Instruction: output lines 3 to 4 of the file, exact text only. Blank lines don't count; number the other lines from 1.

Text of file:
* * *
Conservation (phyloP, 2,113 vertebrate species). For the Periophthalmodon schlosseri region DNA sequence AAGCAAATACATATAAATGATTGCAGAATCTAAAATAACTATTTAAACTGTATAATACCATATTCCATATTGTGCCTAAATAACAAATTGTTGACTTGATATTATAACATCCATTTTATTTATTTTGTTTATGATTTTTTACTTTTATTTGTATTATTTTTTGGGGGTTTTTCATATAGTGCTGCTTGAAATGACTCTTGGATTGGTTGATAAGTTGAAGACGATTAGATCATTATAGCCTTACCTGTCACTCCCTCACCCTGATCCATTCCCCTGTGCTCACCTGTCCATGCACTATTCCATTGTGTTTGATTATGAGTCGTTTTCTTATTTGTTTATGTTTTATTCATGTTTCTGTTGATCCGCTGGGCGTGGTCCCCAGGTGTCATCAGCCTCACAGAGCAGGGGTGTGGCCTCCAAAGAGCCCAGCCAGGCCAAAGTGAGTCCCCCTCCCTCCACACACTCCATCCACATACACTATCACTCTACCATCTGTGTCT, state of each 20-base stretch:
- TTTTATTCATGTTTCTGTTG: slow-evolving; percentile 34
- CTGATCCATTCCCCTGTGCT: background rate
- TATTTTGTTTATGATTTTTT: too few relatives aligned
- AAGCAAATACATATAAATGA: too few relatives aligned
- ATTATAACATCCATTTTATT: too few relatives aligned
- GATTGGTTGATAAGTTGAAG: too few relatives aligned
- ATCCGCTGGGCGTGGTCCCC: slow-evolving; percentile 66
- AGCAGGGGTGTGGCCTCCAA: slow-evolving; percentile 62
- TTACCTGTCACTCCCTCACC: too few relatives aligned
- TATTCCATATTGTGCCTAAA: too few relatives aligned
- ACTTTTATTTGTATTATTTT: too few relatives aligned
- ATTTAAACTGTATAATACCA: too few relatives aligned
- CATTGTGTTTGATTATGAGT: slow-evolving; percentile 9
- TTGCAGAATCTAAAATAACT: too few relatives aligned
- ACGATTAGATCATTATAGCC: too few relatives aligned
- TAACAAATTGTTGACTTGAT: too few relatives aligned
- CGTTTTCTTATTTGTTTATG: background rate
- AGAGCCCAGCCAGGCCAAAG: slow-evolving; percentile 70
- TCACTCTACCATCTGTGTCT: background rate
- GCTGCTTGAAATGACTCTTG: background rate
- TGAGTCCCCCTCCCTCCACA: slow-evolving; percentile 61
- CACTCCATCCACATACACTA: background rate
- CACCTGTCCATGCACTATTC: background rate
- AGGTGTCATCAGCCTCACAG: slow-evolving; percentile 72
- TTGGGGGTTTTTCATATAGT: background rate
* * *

- CTGATCCATTCCCCTGTGCT: background rate
- TATTTTGTTTATGATTTTTT: too few relatives aligned